Darrell Duffie on Regulating Foreign-Exchange Swap; Moderate 1990s Republican Style Financial Reform?
This is interesting. Well-respected Stanford University financial economics professor Darrell Duffie comes out in favor of regulating the foreign-exchange swap market:Konczal then puts the Obama adminstration and Dodd-Frank financial reform in an interesting context:
“There’s as much reason to clear this class as any other class of derivative,” Duffie said in a telephone interview today. The market, which consists of all the largest global banks, for foreign-exchange forwards and swaps is $25.6 trillion in notional value, according to the Bank for International Settlements.
“If those were to suddenly revalue, we don’t know whose ability to pay is threatened,” Duffie said.
Ezra Klein had a very good observation a while back: ”President Obama, if you look closely at his positions, is a moderate Republican of the early 1990s. And the Republican Party he’s facing has abandoned many of its best ideas in its effort to oppose him.”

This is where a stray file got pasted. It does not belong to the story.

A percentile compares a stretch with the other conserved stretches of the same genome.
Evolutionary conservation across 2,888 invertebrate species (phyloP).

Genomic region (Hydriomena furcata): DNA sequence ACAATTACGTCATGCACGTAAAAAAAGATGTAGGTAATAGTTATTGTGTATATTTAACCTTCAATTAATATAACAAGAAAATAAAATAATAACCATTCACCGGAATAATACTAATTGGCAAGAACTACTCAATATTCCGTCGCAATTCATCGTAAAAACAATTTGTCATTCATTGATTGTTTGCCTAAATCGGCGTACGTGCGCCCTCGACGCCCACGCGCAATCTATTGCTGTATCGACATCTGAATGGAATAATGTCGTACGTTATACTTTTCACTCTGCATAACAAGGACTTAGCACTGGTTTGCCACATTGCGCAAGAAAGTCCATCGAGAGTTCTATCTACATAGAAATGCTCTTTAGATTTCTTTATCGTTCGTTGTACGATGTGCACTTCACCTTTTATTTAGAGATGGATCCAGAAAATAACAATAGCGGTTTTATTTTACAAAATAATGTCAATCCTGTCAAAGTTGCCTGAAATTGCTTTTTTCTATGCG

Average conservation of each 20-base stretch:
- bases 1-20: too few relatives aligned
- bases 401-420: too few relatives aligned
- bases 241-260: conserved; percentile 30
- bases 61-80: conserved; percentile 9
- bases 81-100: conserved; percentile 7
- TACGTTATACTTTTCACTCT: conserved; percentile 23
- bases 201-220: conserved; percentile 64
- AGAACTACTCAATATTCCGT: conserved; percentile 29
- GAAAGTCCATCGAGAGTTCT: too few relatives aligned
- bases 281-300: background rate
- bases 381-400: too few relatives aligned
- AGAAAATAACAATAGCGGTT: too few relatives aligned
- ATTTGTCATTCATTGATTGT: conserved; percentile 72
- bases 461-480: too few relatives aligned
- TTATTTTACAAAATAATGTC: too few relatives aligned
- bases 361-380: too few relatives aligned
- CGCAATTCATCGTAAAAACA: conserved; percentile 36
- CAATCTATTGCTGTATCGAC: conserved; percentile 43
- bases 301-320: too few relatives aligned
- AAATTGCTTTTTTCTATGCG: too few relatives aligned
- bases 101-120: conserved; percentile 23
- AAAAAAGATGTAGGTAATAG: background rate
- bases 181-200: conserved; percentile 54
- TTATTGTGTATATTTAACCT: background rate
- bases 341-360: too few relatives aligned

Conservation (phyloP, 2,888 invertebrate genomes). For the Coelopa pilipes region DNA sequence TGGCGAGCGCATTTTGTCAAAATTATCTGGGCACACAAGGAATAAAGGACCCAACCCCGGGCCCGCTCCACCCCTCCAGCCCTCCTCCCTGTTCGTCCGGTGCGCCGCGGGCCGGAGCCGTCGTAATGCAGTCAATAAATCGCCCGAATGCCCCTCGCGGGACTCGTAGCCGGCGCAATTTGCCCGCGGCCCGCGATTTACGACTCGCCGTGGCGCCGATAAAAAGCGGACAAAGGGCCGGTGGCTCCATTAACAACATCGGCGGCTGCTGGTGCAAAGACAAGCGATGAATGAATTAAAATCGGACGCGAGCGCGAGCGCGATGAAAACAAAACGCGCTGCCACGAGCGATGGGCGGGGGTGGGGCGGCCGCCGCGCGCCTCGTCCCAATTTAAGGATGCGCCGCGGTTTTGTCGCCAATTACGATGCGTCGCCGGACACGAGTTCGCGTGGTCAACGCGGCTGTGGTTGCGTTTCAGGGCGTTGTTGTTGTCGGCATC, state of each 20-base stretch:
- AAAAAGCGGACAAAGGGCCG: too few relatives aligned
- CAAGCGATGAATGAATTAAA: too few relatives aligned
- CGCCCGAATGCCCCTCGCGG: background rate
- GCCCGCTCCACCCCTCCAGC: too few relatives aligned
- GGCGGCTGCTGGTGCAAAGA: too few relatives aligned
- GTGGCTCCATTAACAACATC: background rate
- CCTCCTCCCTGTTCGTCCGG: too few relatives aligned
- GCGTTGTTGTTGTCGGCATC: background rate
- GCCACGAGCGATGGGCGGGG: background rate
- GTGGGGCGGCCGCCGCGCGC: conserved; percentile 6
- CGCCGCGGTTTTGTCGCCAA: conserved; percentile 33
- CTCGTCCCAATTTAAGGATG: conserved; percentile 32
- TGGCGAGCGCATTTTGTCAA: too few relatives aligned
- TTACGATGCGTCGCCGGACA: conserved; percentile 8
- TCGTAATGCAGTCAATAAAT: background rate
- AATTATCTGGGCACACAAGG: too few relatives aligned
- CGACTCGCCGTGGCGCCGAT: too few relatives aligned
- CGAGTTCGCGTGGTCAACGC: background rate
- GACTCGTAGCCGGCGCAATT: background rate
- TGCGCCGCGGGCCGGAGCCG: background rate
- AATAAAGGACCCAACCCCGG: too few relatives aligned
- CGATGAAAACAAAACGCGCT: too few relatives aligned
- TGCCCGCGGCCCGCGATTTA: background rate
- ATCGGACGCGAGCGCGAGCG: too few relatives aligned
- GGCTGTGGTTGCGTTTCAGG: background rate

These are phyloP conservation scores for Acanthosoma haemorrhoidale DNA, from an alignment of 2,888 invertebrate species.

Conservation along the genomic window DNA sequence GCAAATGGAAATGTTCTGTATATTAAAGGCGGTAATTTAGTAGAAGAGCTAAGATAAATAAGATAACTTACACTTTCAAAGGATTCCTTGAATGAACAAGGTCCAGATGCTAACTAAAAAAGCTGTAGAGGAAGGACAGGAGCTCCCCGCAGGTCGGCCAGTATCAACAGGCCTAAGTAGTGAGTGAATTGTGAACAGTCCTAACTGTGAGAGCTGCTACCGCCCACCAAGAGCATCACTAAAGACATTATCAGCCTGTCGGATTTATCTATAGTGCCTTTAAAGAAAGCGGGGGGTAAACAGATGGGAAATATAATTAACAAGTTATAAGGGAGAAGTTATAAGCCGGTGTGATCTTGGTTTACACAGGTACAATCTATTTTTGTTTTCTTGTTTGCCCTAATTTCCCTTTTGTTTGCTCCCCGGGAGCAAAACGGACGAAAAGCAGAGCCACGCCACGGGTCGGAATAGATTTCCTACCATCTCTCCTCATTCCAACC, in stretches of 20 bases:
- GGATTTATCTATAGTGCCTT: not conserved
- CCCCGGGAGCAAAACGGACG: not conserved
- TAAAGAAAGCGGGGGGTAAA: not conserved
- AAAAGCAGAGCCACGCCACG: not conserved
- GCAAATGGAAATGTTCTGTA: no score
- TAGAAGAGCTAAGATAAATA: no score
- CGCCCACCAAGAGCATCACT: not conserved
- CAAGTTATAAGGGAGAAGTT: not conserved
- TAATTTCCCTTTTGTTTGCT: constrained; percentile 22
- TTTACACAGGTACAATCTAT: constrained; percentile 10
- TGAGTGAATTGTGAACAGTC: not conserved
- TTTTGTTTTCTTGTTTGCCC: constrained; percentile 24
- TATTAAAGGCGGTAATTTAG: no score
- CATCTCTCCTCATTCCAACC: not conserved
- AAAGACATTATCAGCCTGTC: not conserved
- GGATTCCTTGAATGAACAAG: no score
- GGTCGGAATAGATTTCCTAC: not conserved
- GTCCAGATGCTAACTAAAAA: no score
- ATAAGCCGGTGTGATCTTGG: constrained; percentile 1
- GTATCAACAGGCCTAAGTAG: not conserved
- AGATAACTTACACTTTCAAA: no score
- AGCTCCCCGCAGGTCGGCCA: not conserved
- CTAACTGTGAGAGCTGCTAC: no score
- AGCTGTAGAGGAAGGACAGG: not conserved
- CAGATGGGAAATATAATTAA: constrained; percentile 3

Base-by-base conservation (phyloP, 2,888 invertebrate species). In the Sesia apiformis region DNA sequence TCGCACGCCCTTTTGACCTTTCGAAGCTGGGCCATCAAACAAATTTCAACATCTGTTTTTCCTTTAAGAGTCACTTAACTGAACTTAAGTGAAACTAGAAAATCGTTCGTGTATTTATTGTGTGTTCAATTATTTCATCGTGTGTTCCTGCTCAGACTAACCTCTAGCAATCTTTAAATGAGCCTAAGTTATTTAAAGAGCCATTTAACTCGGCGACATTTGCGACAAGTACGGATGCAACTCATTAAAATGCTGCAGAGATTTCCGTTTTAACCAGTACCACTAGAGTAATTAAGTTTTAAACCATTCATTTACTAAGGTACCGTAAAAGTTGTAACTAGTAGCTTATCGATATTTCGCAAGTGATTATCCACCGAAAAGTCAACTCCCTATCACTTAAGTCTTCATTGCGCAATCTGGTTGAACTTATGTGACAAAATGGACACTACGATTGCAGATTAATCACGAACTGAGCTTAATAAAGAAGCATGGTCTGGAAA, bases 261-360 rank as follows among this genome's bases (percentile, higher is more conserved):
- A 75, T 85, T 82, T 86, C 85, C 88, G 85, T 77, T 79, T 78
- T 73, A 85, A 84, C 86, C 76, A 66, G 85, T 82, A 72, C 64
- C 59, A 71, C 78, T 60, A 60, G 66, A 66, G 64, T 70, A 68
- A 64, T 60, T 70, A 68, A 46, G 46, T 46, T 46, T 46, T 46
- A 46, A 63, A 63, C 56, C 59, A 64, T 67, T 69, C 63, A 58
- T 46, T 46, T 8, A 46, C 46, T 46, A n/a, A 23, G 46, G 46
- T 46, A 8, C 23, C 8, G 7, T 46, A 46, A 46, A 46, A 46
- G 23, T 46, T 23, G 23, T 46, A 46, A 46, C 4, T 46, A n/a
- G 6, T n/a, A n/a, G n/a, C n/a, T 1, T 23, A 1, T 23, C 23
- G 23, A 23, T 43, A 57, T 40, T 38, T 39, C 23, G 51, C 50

I’ve been meaning to try and develop this argument with regards to financial reform, so please jump in if you’d like. Let’s make three assumptions: (1) I’m not sure how to best describe the political economic default policy outlook of the participants of the Squam Lake working group – people like John H. Cochrane, Darrell Duffie, Frederic Mishkin, Raghuram G. Rajan. Let’s say it’s moderate Right, what we could comfortably call early 1990s moderate Republican.
(2) You can take the Squam Lake report on what financial reform should look like as a kind of moderate Right/moderate Republican view of financial reform post-financial crisis. (3) Dodd-Frank is conceptually similar in theory and very similar in practice to the Squam Lake’s report.
If those pan out, Dodd-Frank financial reform act, like cap/trade and health-care reform and others, would be the equivalent of a moderate Republican approach to finreg in an age where moderate Republicans have become extinct.